Aging and Accessibility: A growing relationship

Ever worried about having the health, social and recreational services being within a block or two of where you live? Although this distance isn’t much, do you think about how difficult it is to access these places?  If you drive, find it easy to walk, or take the bus now, you’re not concerned today. But as a senior, your day-to-day needs may become challenge-filled.

For some seniors, the ability to drive is diminished as a result of impaired vision, walking several blocks could be difficult and accessible public transit may not exist. Take a look at your own neighborhood and mentally map out a 1 mile radius accounting for the services you will need.  Many city planners are doing this in anticipation of supporting the rapidly aging population. This includes improving accessible transportation and strategically positioning new social and health services for ease of access.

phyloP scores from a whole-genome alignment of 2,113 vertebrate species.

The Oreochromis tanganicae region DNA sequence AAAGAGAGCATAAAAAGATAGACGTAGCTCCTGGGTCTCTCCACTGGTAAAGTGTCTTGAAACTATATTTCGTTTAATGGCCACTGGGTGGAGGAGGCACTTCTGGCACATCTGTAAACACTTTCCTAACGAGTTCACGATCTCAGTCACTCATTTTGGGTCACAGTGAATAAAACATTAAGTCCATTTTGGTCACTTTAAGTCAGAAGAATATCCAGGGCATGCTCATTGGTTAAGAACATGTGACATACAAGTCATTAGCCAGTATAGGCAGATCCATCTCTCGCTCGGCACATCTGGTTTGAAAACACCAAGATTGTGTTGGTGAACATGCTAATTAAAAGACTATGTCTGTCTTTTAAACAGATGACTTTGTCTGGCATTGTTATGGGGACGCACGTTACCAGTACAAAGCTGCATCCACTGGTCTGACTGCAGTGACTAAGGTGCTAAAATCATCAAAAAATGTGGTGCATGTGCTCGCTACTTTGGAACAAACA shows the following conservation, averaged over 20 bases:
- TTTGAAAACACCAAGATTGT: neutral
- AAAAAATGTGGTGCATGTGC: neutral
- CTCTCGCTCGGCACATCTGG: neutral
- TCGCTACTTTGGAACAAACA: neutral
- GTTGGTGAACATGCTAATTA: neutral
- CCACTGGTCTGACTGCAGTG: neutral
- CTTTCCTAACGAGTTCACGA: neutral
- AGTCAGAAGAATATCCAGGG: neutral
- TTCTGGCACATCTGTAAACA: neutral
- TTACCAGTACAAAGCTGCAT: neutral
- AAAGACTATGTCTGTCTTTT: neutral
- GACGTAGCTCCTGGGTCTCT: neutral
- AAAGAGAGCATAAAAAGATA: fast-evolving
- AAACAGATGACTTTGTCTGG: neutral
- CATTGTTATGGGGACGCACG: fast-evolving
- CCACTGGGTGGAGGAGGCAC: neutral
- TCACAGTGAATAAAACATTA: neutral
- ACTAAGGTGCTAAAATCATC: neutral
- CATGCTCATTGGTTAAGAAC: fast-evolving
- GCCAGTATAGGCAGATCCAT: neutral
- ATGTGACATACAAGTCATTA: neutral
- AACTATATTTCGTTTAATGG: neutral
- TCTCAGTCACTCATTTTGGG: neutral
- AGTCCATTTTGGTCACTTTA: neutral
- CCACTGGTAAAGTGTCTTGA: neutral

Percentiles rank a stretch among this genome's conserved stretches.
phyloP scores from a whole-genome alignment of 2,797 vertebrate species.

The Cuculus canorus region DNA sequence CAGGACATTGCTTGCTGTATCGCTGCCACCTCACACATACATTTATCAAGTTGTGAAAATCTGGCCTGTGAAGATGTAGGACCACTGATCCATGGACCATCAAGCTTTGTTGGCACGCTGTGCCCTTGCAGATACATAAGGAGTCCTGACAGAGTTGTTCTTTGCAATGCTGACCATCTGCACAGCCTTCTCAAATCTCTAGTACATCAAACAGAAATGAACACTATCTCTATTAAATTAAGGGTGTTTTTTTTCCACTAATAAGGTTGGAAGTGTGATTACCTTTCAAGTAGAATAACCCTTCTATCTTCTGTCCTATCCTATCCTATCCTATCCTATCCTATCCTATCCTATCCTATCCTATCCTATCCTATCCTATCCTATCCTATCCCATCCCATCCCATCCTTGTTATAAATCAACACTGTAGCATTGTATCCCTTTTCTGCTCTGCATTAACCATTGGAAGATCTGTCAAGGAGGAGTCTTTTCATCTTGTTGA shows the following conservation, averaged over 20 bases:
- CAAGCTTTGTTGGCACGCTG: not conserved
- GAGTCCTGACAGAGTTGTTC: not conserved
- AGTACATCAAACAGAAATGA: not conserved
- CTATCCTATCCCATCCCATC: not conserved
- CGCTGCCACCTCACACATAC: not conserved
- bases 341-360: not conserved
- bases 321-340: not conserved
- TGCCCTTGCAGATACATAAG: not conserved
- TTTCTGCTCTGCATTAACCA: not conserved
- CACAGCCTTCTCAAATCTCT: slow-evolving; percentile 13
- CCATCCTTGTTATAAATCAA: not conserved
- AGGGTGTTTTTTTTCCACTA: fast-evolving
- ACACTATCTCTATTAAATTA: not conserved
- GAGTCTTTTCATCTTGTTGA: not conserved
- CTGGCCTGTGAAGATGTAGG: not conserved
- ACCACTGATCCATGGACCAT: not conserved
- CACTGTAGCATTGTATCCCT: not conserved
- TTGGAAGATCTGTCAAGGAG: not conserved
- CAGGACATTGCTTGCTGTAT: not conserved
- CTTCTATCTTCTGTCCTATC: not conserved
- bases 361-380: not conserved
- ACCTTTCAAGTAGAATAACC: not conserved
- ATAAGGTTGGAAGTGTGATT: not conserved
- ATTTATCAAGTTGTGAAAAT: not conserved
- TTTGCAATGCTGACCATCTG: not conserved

According to statistics, 1 in 5 North Americans will be 60 and above by 2025. This brings forth the issue of accessibility and infrastructure planning for the aging.  The Institute for Life Course and Aging, University of Toronto presents an example of how a neighborhood could change to accommodate future needs, including effective visuals of real Toronto streets.  See more about this here.